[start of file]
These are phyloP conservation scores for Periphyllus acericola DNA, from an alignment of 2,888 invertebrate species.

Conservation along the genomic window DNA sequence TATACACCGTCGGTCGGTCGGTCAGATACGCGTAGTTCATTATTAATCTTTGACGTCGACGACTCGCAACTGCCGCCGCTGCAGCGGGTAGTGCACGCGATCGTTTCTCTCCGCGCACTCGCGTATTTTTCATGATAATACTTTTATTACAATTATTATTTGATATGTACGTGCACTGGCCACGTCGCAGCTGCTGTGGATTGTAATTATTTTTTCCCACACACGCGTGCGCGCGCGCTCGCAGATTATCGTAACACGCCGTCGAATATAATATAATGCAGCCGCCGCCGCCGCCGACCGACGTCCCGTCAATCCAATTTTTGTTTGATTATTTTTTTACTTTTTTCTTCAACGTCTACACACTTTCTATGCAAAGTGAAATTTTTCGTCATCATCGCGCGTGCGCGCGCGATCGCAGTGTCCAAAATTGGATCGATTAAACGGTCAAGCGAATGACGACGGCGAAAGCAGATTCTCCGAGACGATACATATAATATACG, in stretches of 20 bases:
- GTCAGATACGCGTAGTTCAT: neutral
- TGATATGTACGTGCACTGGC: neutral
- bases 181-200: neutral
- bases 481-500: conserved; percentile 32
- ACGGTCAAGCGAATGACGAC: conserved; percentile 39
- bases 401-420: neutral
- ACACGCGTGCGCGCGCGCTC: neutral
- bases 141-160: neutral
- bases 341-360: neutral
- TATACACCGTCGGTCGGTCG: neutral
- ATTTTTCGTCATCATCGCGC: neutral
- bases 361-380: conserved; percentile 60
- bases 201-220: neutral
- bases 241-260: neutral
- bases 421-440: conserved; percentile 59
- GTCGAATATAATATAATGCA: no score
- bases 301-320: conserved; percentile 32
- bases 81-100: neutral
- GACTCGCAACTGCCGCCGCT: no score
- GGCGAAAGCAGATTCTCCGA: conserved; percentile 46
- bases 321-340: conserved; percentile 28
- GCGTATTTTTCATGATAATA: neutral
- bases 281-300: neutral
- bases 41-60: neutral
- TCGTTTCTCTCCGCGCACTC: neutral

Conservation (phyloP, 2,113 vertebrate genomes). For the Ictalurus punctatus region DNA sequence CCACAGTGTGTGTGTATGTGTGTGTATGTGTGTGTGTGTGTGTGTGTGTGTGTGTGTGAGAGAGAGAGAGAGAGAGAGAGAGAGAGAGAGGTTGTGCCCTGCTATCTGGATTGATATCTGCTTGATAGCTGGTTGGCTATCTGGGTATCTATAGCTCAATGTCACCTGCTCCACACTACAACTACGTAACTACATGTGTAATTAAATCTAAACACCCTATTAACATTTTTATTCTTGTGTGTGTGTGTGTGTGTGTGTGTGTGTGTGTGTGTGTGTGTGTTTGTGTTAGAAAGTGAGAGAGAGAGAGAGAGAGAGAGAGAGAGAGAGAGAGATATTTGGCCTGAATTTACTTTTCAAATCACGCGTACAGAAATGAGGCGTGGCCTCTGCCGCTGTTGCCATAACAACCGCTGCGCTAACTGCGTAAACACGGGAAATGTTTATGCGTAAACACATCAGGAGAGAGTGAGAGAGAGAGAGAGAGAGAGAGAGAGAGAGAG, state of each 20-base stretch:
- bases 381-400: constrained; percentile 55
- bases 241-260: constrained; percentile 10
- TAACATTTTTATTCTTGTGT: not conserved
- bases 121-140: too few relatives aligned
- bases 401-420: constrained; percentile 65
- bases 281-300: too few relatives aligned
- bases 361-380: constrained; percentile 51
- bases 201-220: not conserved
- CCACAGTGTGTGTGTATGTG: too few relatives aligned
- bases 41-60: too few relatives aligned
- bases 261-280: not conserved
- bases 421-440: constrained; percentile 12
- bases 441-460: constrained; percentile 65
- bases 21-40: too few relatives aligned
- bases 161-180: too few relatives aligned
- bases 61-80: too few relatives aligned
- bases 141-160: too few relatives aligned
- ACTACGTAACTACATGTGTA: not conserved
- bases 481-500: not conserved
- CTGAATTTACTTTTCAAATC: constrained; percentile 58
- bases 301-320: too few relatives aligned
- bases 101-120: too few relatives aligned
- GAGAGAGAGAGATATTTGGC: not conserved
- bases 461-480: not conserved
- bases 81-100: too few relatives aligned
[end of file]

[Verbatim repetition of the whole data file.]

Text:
These are phyloP conservation scores for Periphyllus acericola DNA, from an alignment of 2,888 invertebrate species.

Conservation along the genomic window DNA sequence TATACACCGTCGGTCGGTCGGTCAGATACGCGTAGTTCATTATTAATCTTTGACGTCGACGACTCGCAACTGCCGCCGCTGCAGCGGGTAGTGCACGCGATCGTTTCTCTCCGCGCACTCGCGTATTTTTCATGATAATACTTTTATTACAATTATTATTTGATATGTACGTGCACTGGCCACGTCGCAGCTGCTGTGGATTGTAATTATTTTTTCCCACACACGCGTGCGCGCGCGCTCGCAGATTATCGTAACACGCCGTCGAATATAATATAATGCAGCCGCCGCCGCCGCCGACCGACGTCCCGTCAATCCAATTTTTGTTTGATTATTTTTTTACTTTTTTCTTCAACGTCTACACACTTTCTATGCAAAGTGAAATTTTTCGTCATCATCGCGCGTGCGCGCGCGATCGCAGTGTCCAAAATTGGATCGATTAAACGGTCAAGCGAATGACGACGGCGAAAGCAGATTCTCCGAGACGATACATATAATATACG, in stretches of 20 bases:
- GTCAGATACGCGTAGTTCAT: neutral
- TGATATGTACGTGCACTGGC: neutral
- bases 181-200: neutral
- bases 481-500: conserved; percentile 32
- ACGGTCAAGCGAATGACGAC: conserved; percentile 39
- bases 401-420: neutral
- ACACGCGTGCGCGCGCGCTC: neutral
- bases 141-160: neutral
- bases 341-360: neutral
- TATACACCGTCGGTCGGTCG: neutral
- ATTTTTCGTCATCATCGCGC: neutral
- bases 361-380: conserved; percentile 60
- bases 201-220: neutral
- bases 241-260: neutral
- bases 421-440: conserved; percentile 59
- GTCGAATATAATATAATGCA: no score
- bases 301-320: conserved; percentile 32
- bases 81-100: neutral
- GACTCGCAACTGCCGCCGCT: no score
- GGCGAAAGCAGATTCTCCGA: conserved; percentile 46
- bases 321-340: conserved; percentile 28
- GCGTATTTTTCATGATAATA: neutral
- bases 281-300: neutral
- bases 41-60: neutral
- TCGTTTCTCTCCGCGCACTC: neutral

Conservation (phyloP, 2,113 vertebrate genomes). For the Ictalurus punctatus region DNA sequence CCACAGTGTGTGTGTATGTGTGTGTATGTGTGTGTGTGTGTGTGTGTGTGTGTGTGTGAGAGAGAGAGAGAGAGAGAGAGAGAGAGAGAGGTTGTGCCCTGCTATCTGGATTGATATCTGCTTGATAGCTGGTTGGCTATCTGGGTATCTATAGCTCAATGTCACCTGCTCCACACTACAACTACGTAACTACATGTGTAATTAAATCTAAACACCCTATTAACATTTTTATTCTTGTGTGTGTGTGTGTGTGTGTGTGTGTGTGTGTGTGTGTGTGTGTTTGTGTTAGAAAGTGAGAGAGAGAGAGAGAGAGAGAGAGAGAGAGAGAGAGATATTTGGCCTGAATTTACTTTTCAAATCACGCGTACAGAAATGAGGCGTGGCCTCTGCCGCTGTTGCCATAACAACCGCTGCGCTAACTGCGTAAACACGGGAAATGTTTATGCGTAAACACATCAGGAGAGAGTGAGAGAGAGAGAGAGAGAGAGAGAGAGAGAGAG, state of each 20-base stretch:
- bases 381-400: constrained; percentile 55
- bases 241-260: constrained; percentile 10
- TAACATTTTTATTCTTGTGT: not conserved
- bases 121-140: too few relatives aligned
- bases 401-420: constrained; percentile 65
- bases 281-300: too few relatives aligned
- bases 361-380: constrained; percentile 51
- bases 201-220: not conserved
- CCACAGTGTGTGTGTATGTG: too few relatives aligned
- bases 41-60: too few relatives aligned
- bases 261-280: not conserved
- bases 421-440: constrained; percentile 12
- bases 441-460: constrained; percentile 65
- bases 21-40: too few relatives aligned
- bases 161-180: too few relatives aligned
- bases 61-80: too few relatives aligned
- bases 141-160: too few relatives aligned
- ACTACGTAACTACATGTGTA: not conserved
- bases 481-500: not conserved
- CTGAATTTACTTTTCAAATC: constrained; percentile 58
- bases 301-320: too few relatives aligned
- bases 101-120: too few relatives aligned
- GAGAGAGAGAGATATTTGGC: not conserved
- bases 461-480: not conserved
- bases 81-100: too few relatives aligned